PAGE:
Common excuses like “I have terrible memory!” or “I’m bad with names!” may not work so well for much longer. According to a new study, the human brain can be trained to significantly improve memory and the ability to remember large sums of information.
The study was performed the a team of researchers at Radbound University Medical Center in Nijmegen, The Netherlands and published in the journal Neuron.
According to the study, after 40 days of daily 30-minute memory training sessions, individuals with typical memory skills more than doubled their memory capacity. Trainees went from recalling an every of 26 words from a list of 72, to remembering 62. After four months without continued training, they still retained a high recall performance.
“After training we see massively increased performance on memory tests,” said Martin Dresler, first author of the study and Assistant Professor of Cognitive Neuroscience at Radboud University Medical Center. “Not only can you induce a behavioral change, the training also induces similar brain connectivity patterns as those seen in memory athletes.”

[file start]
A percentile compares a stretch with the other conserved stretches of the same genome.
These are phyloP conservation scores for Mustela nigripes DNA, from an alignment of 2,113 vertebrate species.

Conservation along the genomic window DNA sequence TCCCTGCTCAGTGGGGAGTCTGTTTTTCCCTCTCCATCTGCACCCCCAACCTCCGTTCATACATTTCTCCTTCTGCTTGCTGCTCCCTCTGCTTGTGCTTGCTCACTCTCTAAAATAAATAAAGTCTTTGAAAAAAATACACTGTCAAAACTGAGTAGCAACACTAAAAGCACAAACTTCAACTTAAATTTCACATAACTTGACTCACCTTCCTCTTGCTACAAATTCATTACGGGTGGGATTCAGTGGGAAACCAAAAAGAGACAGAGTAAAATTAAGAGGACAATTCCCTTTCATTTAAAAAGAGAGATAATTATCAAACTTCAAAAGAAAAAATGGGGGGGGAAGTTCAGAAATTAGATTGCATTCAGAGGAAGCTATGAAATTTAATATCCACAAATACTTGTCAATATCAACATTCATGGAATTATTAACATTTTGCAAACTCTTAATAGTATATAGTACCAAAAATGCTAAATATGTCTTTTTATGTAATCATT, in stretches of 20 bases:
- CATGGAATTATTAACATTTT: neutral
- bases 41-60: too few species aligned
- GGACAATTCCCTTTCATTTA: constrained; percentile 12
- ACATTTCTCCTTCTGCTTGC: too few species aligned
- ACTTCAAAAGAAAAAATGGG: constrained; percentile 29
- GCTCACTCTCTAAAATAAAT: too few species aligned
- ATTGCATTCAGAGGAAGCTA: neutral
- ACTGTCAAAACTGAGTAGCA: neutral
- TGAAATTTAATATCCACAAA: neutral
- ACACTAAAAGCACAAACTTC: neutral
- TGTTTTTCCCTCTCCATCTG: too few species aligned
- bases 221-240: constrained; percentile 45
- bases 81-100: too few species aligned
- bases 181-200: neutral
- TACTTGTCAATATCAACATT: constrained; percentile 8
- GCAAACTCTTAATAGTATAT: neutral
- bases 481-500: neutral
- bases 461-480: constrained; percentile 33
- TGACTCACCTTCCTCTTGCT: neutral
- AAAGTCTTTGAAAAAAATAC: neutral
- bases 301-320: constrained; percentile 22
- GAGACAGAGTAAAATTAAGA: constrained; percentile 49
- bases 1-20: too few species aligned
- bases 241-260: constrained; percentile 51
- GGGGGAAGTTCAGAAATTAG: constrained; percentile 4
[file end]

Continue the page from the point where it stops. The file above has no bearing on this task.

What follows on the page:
Dresler worked alongside co-author Boris Konrad, a professional memory trainer and accomplished memory athlete who can memorize 500 digits or 100 words in 5 minutes. They studied the brains of 23 different memory athletes and 23 people of a similar age and health status with typical memory skills. Dressler measured brain activity by detecting changes in brain blood flow in order to determine the differences in the strength of communication across the brain.
At first, the team expected that the memory athletes would possess significant differences in brain anatomy, much like how bodybuilders have larger-than-average-muscles. Instead, they found that the differences were actually in the brain’s connectivity patterns. The memory athletes were found to have a subset of 25 connections that those with typical memory skills lacked.
Dresler emphasized that the athletes were not simply born with these connectivity patterns, but rather, built them over time. “They, without a single exception, trained for months and years using mnemonic strategies to achieve these high levels of performance,” he said.
By Rory Arnold, Earth.com Staff Writer